Are great ideas within the purview of only a special few individuals? Or are we all capable of bringing life-changing ideas into the world?
Educator Kevin H. Michels believes that we all have that capacity. Innovation is a “discipline” that can be learned, he contends, and individuals working within the domains of businesses, social enterprises, and technology can learn how to create and deliver the next new thing.
Michels will speak on “Innovation — Connecting Values, Ethics & Know-how to Change the World” at the Princeton Regional Chamber of Commerce Thursday, October 4, at 11:30 a.m. at the Princeton Marriott Hotel. Tickets are $75, $50 for members. For more information, visit princetonchamber.org/events or call 609-924-1776.
Michels is a professor at the College of New Jersey, where he founded and directs the School of Business Center for Innovation and Ethics. Before joining TCNJ, he practiced law, representing start-up companies and counseling law firms on ethics issues.
One of his goals is to dispel the myth that one needs to be an expert to make a meaningful impact in one’s field or in the world. “We have this notion that only folks who have a particular expertise in an area can innovate,” he says.
Another big challenge to innovation is a lack of connection between people from different career and educational domains. Too often people who want to make positive changes in the world don’t know how to connect or haven’t even considered that they can connect with the people and technology that can help make that happen.
On the other side of the coin, technologists are often so focused on their area of specialization, they don’t leave room to consider how they can apply their technology to create positive social change.
“People who want to make changes in the world need to think about deep questions of value. They need to think about ethical questions, and they need to think about technology. We don’t often see people who can [move] across those domains,” Michels says. The point is, whatever we want to do to solve these problems, we need to jump across domains and disciplines and look for analogous solutions that have been delivered in another space.
Michels says that one of the most interesting insights that Steve Jobs ever had was the realization that he could make “a dent in the world,” to use his phrase. Jobs realized that people were coming up with innovative ideas and helping to shape the world. He asked himself, “If others can do it why can’t I?”
Michels will share real life stories of people thinking across disciplines at the Chamber talk. One example is E.S. Tarnier, an obstetrician from Paris in the mid to late 1800s. Troubled by the high mortality rate of premature babies, he was searching for a solution. One day, while taking a walk at an agricultural fair, he came across baby chicks being kept warm in an incubator. In an “a-ha” moment, it crossed his mind that incubators could be used to keep premature babies warm and increase their likelihood of survival.
He went to work on the idea immediately and had an incubator designed that could be used in a hospital setting, and with its use, saved babies’ lives. Despite early skepticism among some, the incubator would soon serve as an example that other hospitals would follow.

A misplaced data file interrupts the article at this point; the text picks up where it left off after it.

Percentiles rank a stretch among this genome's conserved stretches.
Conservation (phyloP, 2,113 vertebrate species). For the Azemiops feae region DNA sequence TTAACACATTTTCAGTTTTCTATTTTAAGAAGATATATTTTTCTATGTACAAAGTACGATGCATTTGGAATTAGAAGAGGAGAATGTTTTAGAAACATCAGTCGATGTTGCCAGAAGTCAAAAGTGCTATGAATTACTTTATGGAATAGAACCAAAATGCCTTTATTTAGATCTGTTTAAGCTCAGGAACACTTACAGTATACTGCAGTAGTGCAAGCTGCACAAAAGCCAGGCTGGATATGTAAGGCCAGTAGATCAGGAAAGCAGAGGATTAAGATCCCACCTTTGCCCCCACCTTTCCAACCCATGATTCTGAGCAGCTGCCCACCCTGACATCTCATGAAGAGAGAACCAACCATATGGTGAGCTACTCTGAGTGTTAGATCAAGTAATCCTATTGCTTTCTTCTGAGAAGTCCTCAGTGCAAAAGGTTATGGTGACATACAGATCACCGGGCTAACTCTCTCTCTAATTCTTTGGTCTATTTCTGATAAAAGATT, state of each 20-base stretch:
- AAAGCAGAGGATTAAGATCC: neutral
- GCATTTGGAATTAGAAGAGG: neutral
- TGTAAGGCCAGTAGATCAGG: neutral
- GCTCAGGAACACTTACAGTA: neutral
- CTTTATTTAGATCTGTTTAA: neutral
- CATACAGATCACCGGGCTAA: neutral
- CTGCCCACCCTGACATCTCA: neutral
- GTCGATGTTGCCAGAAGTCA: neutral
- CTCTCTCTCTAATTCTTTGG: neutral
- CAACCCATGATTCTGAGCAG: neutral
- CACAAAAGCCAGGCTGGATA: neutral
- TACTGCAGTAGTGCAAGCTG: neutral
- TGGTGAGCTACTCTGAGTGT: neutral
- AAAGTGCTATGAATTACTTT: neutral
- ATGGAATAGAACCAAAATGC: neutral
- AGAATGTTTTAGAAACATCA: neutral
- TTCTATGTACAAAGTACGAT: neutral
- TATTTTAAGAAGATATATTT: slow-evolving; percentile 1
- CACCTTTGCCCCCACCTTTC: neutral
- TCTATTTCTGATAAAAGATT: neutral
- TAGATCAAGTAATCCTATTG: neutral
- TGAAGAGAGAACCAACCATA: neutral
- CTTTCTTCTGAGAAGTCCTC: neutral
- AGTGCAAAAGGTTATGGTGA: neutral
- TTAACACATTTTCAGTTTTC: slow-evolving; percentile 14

“There are so many examples of this kind of thing,” Michels says, noting that we can we find breakthroughs in science, business, and technology. “One pattern is that people connect things that were seemingly disparate, and that connection can drive extraordinary change in the world.”
Michels says he has always been intrigued by science and technology on the one hand, and by ethics, values, and the humanities on the other. In some respects, he says, his parents represent the two styles of thinking. Growing up, his mother had a spiritual and artistic nature, and his father was an engineer. After high school, Michels studied philosophy at Rutgers and earned a law degree from Rutgers Law School-Newark, where he was the research editor of the Rutgers Law Review. He is the author of “New Jersey Attorney Ethics,” which has been cited widely by the state’s courts.
In 2014 Michels founded the Center for Innovation and Ethics, devoted to the idea that innovation and ethics together should shape our future. The center’s website — businesscie.pages.tcnj.edu — states the school’s philosophy is based on three pillars: interdisciplinary innovation; ethics and values; and ethics-driven innovation.
Rather than seeing ethics strictly as a constraint, the center sees it as a tool to discover new and valuable innovative opportunities. Students explore the concepts of fairness in the workplace culture and competition in the marketplace. The center’s view is that innovations have the potential to lead to a fairer and more just world.
Michels’ goal is to encourage this sort of thinking, not just for his students but for students of engineering, the humanities, social sciences, and business. “Everybody across the curriculum … should be encouraged to think this way,” he says.
Looking ahead, Michels plans to publish a book on innovation. He also plans to expand the center’s offerings to the public. The center is currently preparing to host Johnson & Johnson’s presentation, “From Start-up Biolabs to Green Power” on Wednesday, October 3.
At this event J&J’s Jed Richardson will discuss the company’s efforts to ensure that 35 percent of its electricity comes from wind, solar, or geothermal power. The presentation will also highlight JLABS, a life science incubator led by TCNJ alumnus Rich Minevich that is supporting the efforts of 350 small healthcare startups worldwide. Michels sees this event as one of several to come.
“We know that really great ideas, really transformative information, happens by making connection across disciplines that are seemingly unrelated,” he says.